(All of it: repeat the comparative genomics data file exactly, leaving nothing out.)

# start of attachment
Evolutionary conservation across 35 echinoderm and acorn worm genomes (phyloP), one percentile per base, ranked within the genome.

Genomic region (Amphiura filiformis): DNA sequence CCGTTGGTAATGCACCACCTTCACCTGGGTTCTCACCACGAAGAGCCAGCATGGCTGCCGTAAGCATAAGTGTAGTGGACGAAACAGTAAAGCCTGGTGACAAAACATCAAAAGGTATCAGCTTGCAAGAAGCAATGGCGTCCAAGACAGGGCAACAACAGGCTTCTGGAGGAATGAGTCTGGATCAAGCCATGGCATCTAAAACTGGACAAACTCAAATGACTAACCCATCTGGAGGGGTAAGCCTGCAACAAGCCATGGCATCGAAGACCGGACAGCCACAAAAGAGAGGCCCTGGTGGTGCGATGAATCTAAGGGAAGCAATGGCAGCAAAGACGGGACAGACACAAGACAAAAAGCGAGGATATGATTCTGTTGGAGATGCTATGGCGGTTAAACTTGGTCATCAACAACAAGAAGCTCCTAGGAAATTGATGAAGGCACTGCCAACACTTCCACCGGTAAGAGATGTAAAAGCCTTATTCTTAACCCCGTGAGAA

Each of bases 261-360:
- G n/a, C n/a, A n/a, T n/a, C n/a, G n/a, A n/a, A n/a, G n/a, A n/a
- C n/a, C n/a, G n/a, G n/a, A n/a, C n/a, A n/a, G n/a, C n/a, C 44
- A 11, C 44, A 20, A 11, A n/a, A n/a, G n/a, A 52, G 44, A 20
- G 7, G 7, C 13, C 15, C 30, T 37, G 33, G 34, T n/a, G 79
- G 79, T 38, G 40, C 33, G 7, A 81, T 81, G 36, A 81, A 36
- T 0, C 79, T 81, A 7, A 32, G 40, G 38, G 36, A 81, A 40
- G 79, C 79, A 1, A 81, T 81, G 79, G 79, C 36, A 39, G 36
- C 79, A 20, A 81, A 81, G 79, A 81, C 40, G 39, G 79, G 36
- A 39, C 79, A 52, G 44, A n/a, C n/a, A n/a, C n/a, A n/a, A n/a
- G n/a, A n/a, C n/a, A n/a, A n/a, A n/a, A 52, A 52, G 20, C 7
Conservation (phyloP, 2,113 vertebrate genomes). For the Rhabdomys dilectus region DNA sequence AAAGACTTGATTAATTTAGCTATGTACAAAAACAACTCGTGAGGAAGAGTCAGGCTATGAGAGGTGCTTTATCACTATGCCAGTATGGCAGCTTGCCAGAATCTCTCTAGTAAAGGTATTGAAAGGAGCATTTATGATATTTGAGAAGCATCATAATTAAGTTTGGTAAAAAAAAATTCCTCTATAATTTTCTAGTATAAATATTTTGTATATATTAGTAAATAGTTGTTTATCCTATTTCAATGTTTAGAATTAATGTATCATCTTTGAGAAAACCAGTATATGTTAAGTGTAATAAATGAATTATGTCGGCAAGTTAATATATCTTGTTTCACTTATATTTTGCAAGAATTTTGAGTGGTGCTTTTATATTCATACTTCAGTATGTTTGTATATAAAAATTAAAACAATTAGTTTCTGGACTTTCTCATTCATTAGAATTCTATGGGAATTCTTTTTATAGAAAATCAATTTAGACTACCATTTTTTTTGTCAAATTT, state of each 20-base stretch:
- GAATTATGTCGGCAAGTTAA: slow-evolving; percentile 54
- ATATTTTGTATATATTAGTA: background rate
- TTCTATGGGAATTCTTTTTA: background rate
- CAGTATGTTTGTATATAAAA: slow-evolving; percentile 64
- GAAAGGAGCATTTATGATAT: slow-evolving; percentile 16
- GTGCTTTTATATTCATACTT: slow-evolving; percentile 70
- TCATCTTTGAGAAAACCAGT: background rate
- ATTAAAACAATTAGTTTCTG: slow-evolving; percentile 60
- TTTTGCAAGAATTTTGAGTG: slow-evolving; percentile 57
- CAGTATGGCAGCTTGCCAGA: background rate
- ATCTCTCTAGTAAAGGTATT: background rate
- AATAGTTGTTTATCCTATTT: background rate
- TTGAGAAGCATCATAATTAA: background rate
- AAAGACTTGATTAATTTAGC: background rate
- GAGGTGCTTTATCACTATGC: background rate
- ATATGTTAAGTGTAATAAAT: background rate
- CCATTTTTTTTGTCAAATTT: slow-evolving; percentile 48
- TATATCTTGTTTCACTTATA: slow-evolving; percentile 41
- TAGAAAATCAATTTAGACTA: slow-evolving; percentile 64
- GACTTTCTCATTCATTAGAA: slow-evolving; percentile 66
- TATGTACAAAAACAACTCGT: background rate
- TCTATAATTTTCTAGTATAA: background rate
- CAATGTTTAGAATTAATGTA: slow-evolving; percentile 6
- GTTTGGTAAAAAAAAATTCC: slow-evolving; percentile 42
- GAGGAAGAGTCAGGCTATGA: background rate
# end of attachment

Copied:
Evolutionary conservation across 35 echinoderm and acorn worm genomes (phyloP), one percentile per base, ranked within the genome.

Genomic region (Amphiura filiformis): DNA sequence CCGTTGGTAATGCACCACCTTCACCTGGGTTCTCACCACGAAGAGCCAGCATGGCTGCCGTAAGCATAAGTGTAGTGGACGAAACAGTAAAGCCTGGTGACAAAACATCAAAAGGTATCAGCTTGCAAGAAGCAATGGCGTCCAAGACAGGGCAACAACAGGCTTCTGGAGGAATGAGTCTGGATCAAGCCATGGCATCTAAAACTGGACAAACTCAAATGACTAACCCATCTGGAGGGGTAAGCCTGCAACAAGCCATGGCATCGAAGACCGGACAGCCACAAAAGAGAGGCCCTGGTGGTGCGATGAATCTAAGGGAAGCAATGGCAGCAAAGACGGGACAGACACAAGACAAAAAGCGAGGATATGATTCTGTTGGAGATGCTATGGCGGTTAAACTTGGTCATCAACAACAAGAAGCTCCTAGGAAATTGATGAAGGCACTGCCAACACTTCCACCGGTAAGAGATGTAAAAGCCTTATTCTTAACCCCGTGAGAA

Each of bases 261-360:
- G n/a, C n/a, A n/a, T n/a, C n/a, G n/a, A n/a, A n/a, G n/a, A n/a
- C n/a, C n/a, G n/a, G n/a, A n/a, C n/a, A n/a, G n/a, C n/a, C 44
- A 11, C 44, A 20, A 11, A n/a, A n/a, G n/a, A 52, G 44, A 20
- G 7, G 7, C 13, C 15, C 30, T 37, G 33, G 34, T n/a, G 79
- G 79, T 38, G 40, C 33, G 7, A 81, T 81, G 36, A 81, A 36
- T 0, C 79, T 81, A 7, A 32, G 40, G 38, G 36, A 81, A 40
- G 79, C 79, A 1, A 81, T 81, G 79, G 79, C 36, A 39, G 36
- C 79, A 20, A 81, A 81, G 79, A 81, C 40, G 39, G 79, G 36
- A 39, C 79, A 52, G 44, A n/a, C n/a, A n/a, C n/a, A n/a, A n/a
- G n/a, A n/a, C n/a, A n/a, A n/a, A n/a, A 52, A 52, G 20, C 7
Conservation (phyloP, 2,113 vertebrate genomes). For the Rhabdomys dilectus region DNA sequence AAAGACTTGATTAATTTAGCTATGTACAAAAACAACTCGTGAGGAAGAGTCAGGCTATGAGAGGTGCTTTATCACTATGCCAGTATGGCAGCTTGCCAGAATCTCTCTAGTAAAGGTATTGAAAGGAGCATTTATGATATTTGAGAAGCATCATAATTAAGTTTGGTAAAAAAAAATTCCTCTATAATTTTCTAGTATAAATATTTTGTATATATTAGTAAATAGTTGTTTATCCTATTTCAATGTTTAGAATTAATGTATCATCTTTGAGAAAACCAGTATATGTTAAGTGTAATAAATGAATTATGTCGGCAAGTTAATATATCTTGTTTCACTTATATTTTGCAAGAATTTTGAGTGGTGCTTTTATATTCATACTTCAGTATGTTTGTATATAAAAATTAAAACAATTAGTTTCTGGACTTTCTCATTCATTAGAATTCTATGGGAATTCTTTTTATAGAAAATCAATTTAGACTACCATTTTTTTTGTCAAATTT, state of each 20-base stretch:
- GAATTATGTCGGCAAGTTAA: slow-evolving; percentile 54
- ATATTTTGTATATATTAGTA: background rate
- TTCTATGGGAATTCTTTTTA: background rate
- CAGTATGTTTGTATATAAAA: slow-evolving; percentile 64
- GAAAGGAGCATTTATGATAT: slow-evolving; percentile 16
- GTGCTTTTATATTCATACTT: slow-evolving; percentile 70
- TCATCTTTGAGAAAACCAGT: background rate
- ATTAAAACAATTAGTTTCTG: slow-evolving; percentile 60
- TTTTGCAAGAATTTTGAGTG: slow-evolving; percentile 57
- CAGTATGGCAGCTTGCCAGA: background rate
- ATCTCTCTAGTAAAGGTATT: background rate
- AATAGTTGTTTATCCTATTT: background rate
- TTGAGAAGCATCATAATTAA: background rate
- AAAGACTTGATTAATTTAGC: background rate
- GAGGTGCTTTATCACTATGC: background rate
- ATATGTTAAGTGTAATAAAT: background rate
- CCATTTTTTTTGTCAAATTT: slow-evolving; percentile 48
- TATATCTTGTTTCACTTATA: slow-evolving; percentile 41
- TAGAAAATCAATTTAGACTA: slow-evolving; percentile 64
- GACTTTCTCATTCATTAGAA: slow-evolving; percentile 66
- TATGTACAAAAACAACTCGT: background rate
- TCTATAATTTTCTAGTATAA: background rate
- CAATGTTTAGAATTAATGTA: slow-evolving; percentile 6
- GTTTGGTAAAAAAAAATTCC: slow-evolving; percentile 42
- GAGGAAGAGTCAGGCTATGA: background rate